By changing how you think about and use alcohol, problem drinking can sometimes be brought under control. Making changes now may also help prevent you from developing an addiction (also known as alcohol dependence). Programs and resources are available to help you make these changes. Talk to your healthcare provider or someone at the Department of Veterans Affairs about your options. Steps to bring your drinking under control may include:
Setting goals for your drinking. For example, you may set a goal to have no more than 1 or 2 drinks per day, or to drink no more than 3 days a week. Reward yourself for meeting these goals—but not with alcohol!
Identifying when you drink. Make a list of situations that make you want a drink. Then come up with new ways to handle them that don’t involve alcohol. Or, avoid these situations altogether.
Not drinking for a set amount of time. This doesn’t mean you need to stop forever. But take some time off—maybe 30 days—and see how you feel. Your perspective on alcohol may change during this time.
Learning to drink in moderation. Many people can enjoy alcohol without getting smashed. Drinking in moderation includes keeping track of the number of drinks you’ve had. It means slowing down so you don’t have so many in a row. It means refusing drinks when you’ve had enough or when you’re taking a break. And it means eating before or while drinking so you don’t get as drunk.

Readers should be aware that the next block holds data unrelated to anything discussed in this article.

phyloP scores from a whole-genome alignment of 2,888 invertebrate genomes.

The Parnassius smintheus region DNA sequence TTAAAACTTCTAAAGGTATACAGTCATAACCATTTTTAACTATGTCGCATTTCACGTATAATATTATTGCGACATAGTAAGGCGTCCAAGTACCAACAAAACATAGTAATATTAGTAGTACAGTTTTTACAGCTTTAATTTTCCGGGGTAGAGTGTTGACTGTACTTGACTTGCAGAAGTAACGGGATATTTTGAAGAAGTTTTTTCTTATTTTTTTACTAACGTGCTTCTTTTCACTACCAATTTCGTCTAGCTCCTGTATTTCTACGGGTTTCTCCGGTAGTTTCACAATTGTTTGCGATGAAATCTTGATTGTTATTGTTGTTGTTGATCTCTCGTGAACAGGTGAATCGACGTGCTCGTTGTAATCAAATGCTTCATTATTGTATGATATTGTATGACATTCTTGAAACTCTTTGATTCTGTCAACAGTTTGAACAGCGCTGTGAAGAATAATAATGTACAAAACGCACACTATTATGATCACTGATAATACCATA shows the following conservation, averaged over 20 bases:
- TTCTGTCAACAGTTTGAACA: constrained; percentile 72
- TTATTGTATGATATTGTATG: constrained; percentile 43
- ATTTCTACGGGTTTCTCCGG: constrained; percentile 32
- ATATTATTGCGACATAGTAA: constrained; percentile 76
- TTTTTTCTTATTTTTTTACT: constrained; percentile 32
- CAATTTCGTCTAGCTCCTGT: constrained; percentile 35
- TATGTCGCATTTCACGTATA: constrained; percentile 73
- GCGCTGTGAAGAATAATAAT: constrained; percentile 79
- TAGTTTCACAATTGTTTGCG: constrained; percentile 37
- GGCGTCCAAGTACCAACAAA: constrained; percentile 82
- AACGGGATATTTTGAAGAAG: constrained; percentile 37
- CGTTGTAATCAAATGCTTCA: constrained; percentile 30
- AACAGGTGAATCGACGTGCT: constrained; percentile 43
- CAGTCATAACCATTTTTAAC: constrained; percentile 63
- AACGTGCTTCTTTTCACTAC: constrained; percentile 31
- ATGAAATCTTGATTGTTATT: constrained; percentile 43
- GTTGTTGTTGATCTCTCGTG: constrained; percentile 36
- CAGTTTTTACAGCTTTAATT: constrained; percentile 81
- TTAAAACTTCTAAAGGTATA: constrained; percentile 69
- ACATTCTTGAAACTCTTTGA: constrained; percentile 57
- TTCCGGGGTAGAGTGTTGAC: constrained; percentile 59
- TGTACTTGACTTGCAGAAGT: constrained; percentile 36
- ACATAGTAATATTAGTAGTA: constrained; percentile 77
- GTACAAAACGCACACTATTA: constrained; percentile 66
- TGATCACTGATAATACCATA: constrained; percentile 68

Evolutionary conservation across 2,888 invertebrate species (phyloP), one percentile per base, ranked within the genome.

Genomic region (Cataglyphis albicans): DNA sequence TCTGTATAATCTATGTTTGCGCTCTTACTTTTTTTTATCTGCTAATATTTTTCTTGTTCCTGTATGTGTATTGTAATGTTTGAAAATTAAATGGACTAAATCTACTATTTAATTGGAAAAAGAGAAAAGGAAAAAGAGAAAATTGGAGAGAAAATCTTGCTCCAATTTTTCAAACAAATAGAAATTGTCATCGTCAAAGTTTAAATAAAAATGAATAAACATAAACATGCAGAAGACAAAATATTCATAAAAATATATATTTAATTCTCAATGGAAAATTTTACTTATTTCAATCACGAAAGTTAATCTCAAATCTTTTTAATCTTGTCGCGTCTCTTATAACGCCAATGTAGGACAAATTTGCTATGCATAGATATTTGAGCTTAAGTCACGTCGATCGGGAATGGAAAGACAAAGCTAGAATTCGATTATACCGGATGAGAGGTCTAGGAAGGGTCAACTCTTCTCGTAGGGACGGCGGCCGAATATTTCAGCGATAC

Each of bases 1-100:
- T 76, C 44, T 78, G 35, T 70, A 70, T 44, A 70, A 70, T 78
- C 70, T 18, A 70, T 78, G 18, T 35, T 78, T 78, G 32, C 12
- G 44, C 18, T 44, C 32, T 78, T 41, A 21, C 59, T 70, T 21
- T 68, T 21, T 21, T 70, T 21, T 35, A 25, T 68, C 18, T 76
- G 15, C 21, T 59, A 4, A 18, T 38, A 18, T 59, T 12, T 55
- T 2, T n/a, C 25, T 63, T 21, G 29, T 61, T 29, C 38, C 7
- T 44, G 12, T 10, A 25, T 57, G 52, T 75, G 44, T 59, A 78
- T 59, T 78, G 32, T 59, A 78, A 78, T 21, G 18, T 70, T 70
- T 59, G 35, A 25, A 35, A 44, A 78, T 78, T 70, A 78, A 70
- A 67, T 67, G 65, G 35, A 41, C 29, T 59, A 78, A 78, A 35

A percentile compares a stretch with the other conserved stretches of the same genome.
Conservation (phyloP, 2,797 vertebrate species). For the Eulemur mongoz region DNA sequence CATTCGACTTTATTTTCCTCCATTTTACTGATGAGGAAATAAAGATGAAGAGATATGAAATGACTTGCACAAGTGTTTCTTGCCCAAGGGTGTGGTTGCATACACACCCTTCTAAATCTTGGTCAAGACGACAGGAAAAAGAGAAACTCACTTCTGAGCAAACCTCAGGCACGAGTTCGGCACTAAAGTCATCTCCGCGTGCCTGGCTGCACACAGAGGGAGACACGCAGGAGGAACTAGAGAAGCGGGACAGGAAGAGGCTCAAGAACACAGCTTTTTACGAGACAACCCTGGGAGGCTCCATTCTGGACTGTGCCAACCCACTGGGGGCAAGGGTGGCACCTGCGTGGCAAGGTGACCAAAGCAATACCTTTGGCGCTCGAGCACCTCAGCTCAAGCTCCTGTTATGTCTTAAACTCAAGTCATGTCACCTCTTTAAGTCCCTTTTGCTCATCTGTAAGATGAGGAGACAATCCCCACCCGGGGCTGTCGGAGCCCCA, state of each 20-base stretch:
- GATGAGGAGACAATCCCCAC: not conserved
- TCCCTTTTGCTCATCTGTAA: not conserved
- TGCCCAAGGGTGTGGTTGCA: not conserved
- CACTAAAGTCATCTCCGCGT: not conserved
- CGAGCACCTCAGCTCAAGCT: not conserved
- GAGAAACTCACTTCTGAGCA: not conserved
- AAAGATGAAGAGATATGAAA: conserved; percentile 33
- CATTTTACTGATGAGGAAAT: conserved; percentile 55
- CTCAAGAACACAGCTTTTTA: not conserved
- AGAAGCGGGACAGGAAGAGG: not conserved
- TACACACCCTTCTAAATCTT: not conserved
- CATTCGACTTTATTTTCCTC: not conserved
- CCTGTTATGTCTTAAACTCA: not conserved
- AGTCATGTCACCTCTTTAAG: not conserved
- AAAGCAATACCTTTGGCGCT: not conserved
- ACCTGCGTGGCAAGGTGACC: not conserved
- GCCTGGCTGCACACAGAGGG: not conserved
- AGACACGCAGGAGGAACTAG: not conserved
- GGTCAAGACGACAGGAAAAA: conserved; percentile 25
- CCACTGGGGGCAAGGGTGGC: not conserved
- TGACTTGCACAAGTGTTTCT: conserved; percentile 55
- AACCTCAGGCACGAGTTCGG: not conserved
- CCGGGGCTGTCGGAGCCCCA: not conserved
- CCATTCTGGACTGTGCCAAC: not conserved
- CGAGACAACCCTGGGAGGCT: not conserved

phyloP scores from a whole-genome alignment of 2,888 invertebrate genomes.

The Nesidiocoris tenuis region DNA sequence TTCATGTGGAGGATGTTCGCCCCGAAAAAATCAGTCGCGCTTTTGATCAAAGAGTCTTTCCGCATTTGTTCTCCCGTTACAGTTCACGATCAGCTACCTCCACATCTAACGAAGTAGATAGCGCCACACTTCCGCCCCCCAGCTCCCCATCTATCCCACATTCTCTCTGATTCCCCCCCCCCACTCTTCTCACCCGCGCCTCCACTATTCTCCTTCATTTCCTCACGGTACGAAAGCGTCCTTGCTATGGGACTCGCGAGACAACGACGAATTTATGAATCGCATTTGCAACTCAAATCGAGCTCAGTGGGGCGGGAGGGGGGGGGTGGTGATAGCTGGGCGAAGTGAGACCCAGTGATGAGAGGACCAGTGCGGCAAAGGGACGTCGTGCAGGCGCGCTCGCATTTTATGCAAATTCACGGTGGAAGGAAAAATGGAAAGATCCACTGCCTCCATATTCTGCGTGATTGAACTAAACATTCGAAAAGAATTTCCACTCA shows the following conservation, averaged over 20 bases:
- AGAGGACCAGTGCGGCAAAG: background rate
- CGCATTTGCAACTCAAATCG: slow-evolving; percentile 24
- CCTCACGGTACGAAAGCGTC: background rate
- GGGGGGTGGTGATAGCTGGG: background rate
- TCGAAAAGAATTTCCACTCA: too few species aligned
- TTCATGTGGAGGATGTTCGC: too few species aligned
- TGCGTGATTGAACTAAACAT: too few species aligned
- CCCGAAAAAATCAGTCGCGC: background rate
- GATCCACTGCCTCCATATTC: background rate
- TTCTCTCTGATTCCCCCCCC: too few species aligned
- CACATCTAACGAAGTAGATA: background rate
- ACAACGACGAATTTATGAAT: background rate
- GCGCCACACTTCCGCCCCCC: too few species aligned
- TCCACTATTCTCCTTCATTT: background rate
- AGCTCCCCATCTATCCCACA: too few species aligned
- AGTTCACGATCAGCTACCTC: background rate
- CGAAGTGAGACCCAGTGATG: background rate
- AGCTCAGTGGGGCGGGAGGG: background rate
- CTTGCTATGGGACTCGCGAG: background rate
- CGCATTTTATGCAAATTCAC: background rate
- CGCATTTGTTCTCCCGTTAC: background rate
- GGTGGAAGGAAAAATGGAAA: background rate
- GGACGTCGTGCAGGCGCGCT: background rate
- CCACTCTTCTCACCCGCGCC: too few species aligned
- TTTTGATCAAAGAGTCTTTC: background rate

Drinking responsibly. When you do choose to drink, don’t put yourself or others at risk. Driving drunk or getting into fights are two examples of how drinking can turn dangerous. Responsible drinking involves staying aware of how buzzed you are and getting out of a situation before it turns bad.
Some people choose to control their drinking by quitting completely (abstinence). There are many types of programs to help you do this. All offer some kind of counseling, and some include medical treatment. Treatment for alcohol addiction is often done in a group setting, but it can also be one-on-one. It can include the following:
Counseling involves meeting with a trained professional to talk about your drinking. You’ll learn to cope with your drinking problem, so you can limit or quit drinking.
12-step programs such as Alcoholics Anonymous (AA) are free support groups that guide you through a 12-step recovery process. Many Vet Centers also offer free support groups.
Treatment centers are facilities where you get medical management and counseling during the early stages of recovery. Some are live-in and some are day (outpatient) programs.
Medications may be prescribed to help you achieve your goal of abstinence. Naltrexone, acamprosate, and disulfiram are all medicines that can help with abstinence when they are used along with counseling.
The description of alcohol abuse on this sheet also applies to any other drug you may be using. This includes tobacco, marijuana, or prescription medication that isn’t being used as prescribed. If you have a substance abuse problem, you’re not alone. With treatment, you can overcome the problem and go on to lead a healthy, drug-free life. The first step is admitting that you need help. Talk to your healthcare provider to find a treatment option that meets your needs.